Touchscreens obviously come with different design guidelines than purely cursor-based interaction, and the two have different capabilities as well. Fortunately, making a design work for both has become much simpler, thanks to the ever-evolving power of popular modern programming languages. Remember, touchscreens have no capability to display CSS hovers because the cursor doesn’t exist -- the user’s finger serves as the cursor.

There are a number of modern design principles that take this design challenge into account. For example, incorporating sub-navigation on the right side of the page would be more user-friendly for touchscreen users, because most people are right-handed. This lets them avoid bumping or brushing the navigation accidentally if holding the device in their left hand. Since this would make no difference to cursor users, developers might as well follow the touchscreen design guideline in this instance. Many more guidelines of this kind can be drawn from touchscreen-based usability.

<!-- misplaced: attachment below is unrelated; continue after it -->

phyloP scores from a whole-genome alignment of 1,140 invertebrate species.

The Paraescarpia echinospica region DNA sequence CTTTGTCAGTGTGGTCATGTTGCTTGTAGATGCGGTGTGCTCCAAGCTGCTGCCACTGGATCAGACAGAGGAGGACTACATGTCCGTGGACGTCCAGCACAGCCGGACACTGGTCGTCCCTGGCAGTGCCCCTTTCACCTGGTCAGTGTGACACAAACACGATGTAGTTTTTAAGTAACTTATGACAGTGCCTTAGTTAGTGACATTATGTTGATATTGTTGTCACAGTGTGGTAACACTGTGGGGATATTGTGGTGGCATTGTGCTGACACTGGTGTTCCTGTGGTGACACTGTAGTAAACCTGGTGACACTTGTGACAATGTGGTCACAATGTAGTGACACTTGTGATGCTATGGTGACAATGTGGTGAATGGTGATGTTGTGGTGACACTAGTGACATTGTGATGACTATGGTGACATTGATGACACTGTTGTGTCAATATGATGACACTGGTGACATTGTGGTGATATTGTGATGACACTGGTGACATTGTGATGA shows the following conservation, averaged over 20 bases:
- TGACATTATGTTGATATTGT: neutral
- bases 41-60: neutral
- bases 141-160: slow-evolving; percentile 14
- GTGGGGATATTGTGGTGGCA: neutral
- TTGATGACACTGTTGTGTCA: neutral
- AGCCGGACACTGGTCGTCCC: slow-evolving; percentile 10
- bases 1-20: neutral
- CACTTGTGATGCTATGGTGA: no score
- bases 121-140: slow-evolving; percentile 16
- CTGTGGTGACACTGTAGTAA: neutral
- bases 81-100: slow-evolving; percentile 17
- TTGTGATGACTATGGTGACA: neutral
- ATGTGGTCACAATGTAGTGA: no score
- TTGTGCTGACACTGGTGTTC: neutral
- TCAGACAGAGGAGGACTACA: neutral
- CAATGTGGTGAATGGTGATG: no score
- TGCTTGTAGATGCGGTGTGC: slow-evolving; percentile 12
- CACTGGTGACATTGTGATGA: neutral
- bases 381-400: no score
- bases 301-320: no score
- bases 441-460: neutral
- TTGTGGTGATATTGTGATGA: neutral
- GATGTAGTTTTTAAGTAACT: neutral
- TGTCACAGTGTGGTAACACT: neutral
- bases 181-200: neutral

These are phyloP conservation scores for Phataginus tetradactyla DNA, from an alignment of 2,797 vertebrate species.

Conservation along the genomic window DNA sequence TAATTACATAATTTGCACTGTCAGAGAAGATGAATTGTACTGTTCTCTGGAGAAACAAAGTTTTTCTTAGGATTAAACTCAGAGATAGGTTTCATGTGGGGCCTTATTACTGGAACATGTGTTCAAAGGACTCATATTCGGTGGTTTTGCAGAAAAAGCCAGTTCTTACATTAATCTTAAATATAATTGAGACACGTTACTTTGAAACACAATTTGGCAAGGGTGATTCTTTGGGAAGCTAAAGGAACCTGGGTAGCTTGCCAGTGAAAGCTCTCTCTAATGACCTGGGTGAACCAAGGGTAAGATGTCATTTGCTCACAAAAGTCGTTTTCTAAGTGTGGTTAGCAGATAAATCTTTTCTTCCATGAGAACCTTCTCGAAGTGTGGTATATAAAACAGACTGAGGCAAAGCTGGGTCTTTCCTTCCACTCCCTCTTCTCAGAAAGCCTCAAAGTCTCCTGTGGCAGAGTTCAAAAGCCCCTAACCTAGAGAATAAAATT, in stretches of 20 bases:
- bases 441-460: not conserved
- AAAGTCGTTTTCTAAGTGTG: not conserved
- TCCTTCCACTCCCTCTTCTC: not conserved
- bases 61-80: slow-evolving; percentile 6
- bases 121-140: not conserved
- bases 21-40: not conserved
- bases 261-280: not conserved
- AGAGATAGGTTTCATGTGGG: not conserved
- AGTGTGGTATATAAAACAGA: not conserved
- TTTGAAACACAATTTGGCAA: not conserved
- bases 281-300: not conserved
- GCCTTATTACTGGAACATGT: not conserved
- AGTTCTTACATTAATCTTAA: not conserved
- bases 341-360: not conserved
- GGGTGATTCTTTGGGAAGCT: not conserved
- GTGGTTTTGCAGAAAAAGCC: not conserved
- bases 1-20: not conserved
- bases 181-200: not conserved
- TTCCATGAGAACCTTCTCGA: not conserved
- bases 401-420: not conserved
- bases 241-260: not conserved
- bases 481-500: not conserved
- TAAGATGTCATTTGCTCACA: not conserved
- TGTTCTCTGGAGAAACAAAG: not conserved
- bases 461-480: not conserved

How Can I Learn To Use Responsive Web Design? 

For beginning and newer programmers, the first step is to master your chosen coding language by taking online classes to learn the principles and play around with live code. Then, it’s a great idea to take a specific responsive web design course -- SoloLearn offers one that can speed you through the different principles (like those above and the many others not mentioned here) and give you opportunities to practice with coding challenges and quizzes to actually apply the concepts. 

No matter what your coding skill level, knowing responsive web design is a must in the modern programming environment. Whether you want to build a simple web game, or are looking to design a dynamic application for a business idea, a background in responsive web design is the key to wowing users and potential investors alike.